Although you can start fragrant pelargoniums from seed, it’s a difficult task; furthermore, because scented geraniums have been hybridized so much, their seeds don’t always produce true to type. A better method of propagation is by rooting cuttings. These should be three or four inches—or as much as four leaf nodes—long, taken from the main stem, and either cut with a very sharp knife or snapped off cleanly. All leaves should then be removed from the bottom quarter of the stem. Scented geranium cuttings are more susceptible to rot than those from the familiar garden type, so the rooting medium should be very well drained, and you should water conservatively. Some experts advise using a mixture of sand and perlite; some prefer moist sand. Chuck Heidgen of Shady Hill Gardens recommends that cuttings be taken in the evening, swished in a solution of 1 or 2 tablespoons of ordinary bleach and 3 or 4 drops of dish detergent to half a gallon of water, and allowed to dry overnight. By morning the clipped ends will have sealed over slightly. The cuttings should then be put into peat pots (Chuck uses Jiffy-7 pots at Shady Hill) kept just moist, not wet. For best results, Heidgen places the peat pots on a cake rack that’s set into a pan with some water in the bottom. This provides humidity while keeping the pots out of direct contact with the water.
Once the cuttings are rooted, you can transplant them into a standard growing medium in 4″ pots and set them out in the garden (if there’s no danger of frost). Repot the plants when their roots fill the containers, or put them directly into the ground. A handful of bonemeal or compost in the planting hole will help the young geraniums develop strong roots and stems. Don’t add a nitrogen fertilizer unless it’s absolutely necessary: Too much nitrogen will encourage excessive, weak growth and a corresponding loss of fragrance.
There’s something very special about plants with aromatic foliage … they have a kind of unexpected and delightful allure. When the plants also have charming flowers, a great assortment of textures and shapes, and an array of fragrances that duplicate some of our favorite flavors and perfumes, most people would agree that they’re nothing short of scentsational!
The name “Geranium” usually evokes the showy rounded blooms that shout out from window boxes and hanging baskets every summer. But there is a whole group of Pelargonium species and varieties grown for their leaves’ fascinating texture and wonderful fragrance produced when rubbed or crushed. Most are modest-blooming, South African natives and many have flavors strong enough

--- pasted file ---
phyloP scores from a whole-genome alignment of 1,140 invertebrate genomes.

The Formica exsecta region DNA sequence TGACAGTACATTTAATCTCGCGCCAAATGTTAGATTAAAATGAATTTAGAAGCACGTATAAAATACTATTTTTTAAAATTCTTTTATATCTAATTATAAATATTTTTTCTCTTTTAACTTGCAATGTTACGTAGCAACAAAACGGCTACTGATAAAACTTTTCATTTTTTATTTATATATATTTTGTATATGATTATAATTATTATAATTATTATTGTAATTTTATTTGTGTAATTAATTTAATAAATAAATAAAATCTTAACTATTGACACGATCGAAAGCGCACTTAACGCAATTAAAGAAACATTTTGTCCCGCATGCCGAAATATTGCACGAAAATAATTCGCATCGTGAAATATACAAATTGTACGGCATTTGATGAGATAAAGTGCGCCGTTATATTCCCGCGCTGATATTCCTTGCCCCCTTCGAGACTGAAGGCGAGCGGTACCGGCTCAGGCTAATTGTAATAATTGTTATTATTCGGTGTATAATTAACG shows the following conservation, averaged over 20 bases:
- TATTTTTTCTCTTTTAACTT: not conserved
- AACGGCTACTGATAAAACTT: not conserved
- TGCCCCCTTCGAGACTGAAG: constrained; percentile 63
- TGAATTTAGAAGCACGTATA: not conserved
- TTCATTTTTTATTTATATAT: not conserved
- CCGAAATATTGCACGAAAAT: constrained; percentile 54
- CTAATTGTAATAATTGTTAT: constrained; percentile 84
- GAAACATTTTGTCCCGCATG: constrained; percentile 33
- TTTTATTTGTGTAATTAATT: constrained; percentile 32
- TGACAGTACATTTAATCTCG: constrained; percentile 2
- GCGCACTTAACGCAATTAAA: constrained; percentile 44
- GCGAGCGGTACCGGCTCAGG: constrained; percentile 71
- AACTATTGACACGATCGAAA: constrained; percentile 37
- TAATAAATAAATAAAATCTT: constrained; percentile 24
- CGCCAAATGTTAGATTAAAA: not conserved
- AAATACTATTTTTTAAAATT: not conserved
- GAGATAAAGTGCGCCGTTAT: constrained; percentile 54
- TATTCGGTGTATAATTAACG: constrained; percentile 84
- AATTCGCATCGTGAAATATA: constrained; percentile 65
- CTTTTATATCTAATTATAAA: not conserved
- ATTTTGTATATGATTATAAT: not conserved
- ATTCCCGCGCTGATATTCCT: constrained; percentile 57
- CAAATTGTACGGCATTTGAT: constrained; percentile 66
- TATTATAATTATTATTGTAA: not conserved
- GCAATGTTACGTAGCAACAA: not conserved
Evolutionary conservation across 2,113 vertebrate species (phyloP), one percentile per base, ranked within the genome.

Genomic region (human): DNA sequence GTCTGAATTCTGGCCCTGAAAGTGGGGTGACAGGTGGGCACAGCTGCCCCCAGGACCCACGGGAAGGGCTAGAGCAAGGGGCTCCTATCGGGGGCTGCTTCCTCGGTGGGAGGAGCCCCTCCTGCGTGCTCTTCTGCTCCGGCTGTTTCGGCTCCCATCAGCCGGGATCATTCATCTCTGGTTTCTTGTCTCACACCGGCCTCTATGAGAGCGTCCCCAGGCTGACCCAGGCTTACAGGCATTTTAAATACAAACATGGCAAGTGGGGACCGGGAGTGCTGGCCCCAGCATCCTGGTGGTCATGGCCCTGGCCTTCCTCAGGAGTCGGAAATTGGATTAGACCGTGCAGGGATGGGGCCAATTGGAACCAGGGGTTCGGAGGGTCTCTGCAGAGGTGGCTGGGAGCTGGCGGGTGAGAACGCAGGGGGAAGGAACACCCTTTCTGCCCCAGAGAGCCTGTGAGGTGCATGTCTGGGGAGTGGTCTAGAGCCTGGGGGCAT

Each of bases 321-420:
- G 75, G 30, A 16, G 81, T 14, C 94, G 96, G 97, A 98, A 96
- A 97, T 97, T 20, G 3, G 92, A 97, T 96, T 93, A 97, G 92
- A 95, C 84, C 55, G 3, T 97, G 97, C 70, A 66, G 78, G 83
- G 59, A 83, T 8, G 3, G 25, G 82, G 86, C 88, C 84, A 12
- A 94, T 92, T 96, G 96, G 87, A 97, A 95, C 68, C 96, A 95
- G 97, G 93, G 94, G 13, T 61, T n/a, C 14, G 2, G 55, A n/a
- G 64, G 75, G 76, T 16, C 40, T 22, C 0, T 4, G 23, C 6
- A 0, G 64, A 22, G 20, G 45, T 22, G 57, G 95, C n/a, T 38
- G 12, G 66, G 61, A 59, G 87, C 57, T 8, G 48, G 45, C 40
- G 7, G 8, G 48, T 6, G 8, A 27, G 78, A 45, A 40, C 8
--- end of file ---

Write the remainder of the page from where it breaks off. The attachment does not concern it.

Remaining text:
to use in cooking.
Scented geraniums are NOT hardy in our area but are typically brought indoors before the first frost to be treated as houseplants, wintered over (as with Fuchsias) or grown as annuals. Varieties range from 9 to 36 inches tall. While the blooms are not spectacular like other Pelargoniums, many are attractive in shades of red, white, maroon, pink and lavender.
Scented geraniums need rich, well-drained soil and full sun, except mint geraniums (P. tomentosum) which do best in part shade. Avoid locations of extreme summer heat, cold or wind. Water with a drip hose, or long-spouted watering can, to keep water off the foliage. Water thoroughly, then let dry between waterings. Fertilize with a water-soluble fertilizer once a month.
Bring indoors before frost to a sunny window and water sparingly. Cutting back to a few inches of stem will prevent plants from becoming straggly. You can also take cuttings in late summer and root them indoors over the winter. Watch for whiteflies or mealybugs and treat with insecticidal soap if they appear.
“Keep ‘em where you can smell ‘em” (and easily maintain them). Good in containers or window boxes near where you spend a lot of time. If planted near entries or walkways, you’re more likely to brush against them and release their fragrances. Some work well as hanging basket subjects or groundcovers; others as standards or topiary. Individual tags may suggest best uses.
Leaves (and flowers, although generally less fragrant and flavorful) can be added to canned or baked fruit recipes, sauces and teas. Leaves added to the bottom of a tin or pan will infuse muffins or cakes with flavor (remember to remove the leaves before serving). Flowers make a nice salad garnish.
Repeat these tips for another season of indoor color.
Rose-Scented Geranium Collection (Pelargonium hybrids)